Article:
There is much confusion about dementia and people have many questions such as:
- What is dementia?
- Is Alzheimer’s and dementia the same thing?
- What causes dementia?
- How many types of dementia are there?
This section aims to answer some of those questions with a simple breakdown of the meaning of the word dementia, the symptoms and the diseases that cause it.
What is Dementia?
Dementia is not a disease in itself. Dementia is an umbrella term that describes the symptoms that occur when the brain is affected by certain diseases or conditions.
Dementia is caused when the brain is damaged by disease. The specific symptoms that someone with dementia experiences will depend on the parts of the brain that are damaged and the disease that is causing the dementia but will include problems (which have become severe enough to affect daily life) with the following:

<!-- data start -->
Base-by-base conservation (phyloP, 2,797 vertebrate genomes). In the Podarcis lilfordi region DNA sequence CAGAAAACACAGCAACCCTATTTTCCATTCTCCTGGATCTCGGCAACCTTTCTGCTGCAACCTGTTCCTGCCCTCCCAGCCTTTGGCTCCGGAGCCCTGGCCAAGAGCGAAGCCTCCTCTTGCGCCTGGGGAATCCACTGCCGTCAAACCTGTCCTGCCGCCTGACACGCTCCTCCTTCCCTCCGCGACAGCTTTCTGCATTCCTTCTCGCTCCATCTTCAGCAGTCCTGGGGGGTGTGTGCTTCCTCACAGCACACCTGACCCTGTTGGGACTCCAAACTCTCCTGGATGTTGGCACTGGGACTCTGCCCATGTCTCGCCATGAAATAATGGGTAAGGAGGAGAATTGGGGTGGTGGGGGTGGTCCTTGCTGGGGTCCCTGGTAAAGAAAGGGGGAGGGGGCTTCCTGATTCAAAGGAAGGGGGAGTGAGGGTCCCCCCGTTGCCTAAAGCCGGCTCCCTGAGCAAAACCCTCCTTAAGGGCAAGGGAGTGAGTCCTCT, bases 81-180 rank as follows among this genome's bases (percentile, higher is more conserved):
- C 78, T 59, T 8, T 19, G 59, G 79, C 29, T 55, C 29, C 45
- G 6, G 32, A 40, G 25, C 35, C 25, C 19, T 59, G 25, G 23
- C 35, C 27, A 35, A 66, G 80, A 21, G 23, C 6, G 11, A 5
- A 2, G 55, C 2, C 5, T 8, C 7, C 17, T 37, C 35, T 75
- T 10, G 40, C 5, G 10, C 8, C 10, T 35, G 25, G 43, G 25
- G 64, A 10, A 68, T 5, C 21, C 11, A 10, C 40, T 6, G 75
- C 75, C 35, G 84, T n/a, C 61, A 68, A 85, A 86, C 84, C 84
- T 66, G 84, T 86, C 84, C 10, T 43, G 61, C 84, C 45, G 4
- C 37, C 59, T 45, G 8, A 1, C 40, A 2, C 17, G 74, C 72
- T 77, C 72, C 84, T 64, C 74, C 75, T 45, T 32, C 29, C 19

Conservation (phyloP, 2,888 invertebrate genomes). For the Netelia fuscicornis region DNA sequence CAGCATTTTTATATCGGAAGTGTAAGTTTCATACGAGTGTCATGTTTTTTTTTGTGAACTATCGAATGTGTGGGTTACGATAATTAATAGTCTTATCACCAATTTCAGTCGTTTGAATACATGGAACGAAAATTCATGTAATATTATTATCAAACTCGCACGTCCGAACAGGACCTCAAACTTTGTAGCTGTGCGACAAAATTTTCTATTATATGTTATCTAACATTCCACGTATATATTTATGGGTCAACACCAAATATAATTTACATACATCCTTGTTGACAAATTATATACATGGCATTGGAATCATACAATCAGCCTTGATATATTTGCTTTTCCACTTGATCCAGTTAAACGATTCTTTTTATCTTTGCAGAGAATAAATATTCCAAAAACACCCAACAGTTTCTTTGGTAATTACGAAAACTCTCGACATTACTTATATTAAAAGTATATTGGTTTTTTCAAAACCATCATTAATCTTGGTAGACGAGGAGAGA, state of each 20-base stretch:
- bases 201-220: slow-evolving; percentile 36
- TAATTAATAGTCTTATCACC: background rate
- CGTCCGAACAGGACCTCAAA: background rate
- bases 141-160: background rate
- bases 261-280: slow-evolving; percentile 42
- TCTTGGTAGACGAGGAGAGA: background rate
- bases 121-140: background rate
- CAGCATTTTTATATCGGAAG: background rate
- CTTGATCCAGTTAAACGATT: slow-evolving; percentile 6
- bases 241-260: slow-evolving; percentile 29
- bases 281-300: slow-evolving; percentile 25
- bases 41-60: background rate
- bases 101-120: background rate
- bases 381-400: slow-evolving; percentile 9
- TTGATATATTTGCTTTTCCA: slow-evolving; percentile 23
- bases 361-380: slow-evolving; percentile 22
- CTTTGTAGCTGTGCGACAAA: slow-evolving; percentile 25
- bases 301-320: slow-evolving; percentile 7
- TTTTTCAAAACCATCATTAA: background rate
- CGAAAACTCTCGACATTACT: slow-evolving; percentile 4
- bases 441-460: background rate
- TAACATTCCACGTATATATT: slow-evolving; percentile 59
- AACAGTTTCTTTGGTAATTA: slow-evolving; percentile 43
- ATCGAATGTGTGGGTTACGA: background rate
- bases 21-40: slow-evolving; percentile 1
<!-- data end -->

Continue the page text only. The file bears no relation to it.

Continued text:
- Communication & language
- Planning & problem solving
- Ability to focus
- Reasoning & judgement
- Visual perception
What causes dementia?
There are a number of diseases which cause dementia:
- Alzheimer’s disease is the most common cause of dementia.
- Vascular dementia.
- Mixed dementia.
- Dementia with Lewy bodies.
- Frontotemporal dementia .
- Rarer forms of dementia.
The symptoms of dementia are often different in the early stages but become more similar in the later stages. This is because more of the brain becomes affected as the different diseases progress.
Dementia can cause swallowing difficulties known as dysphagia.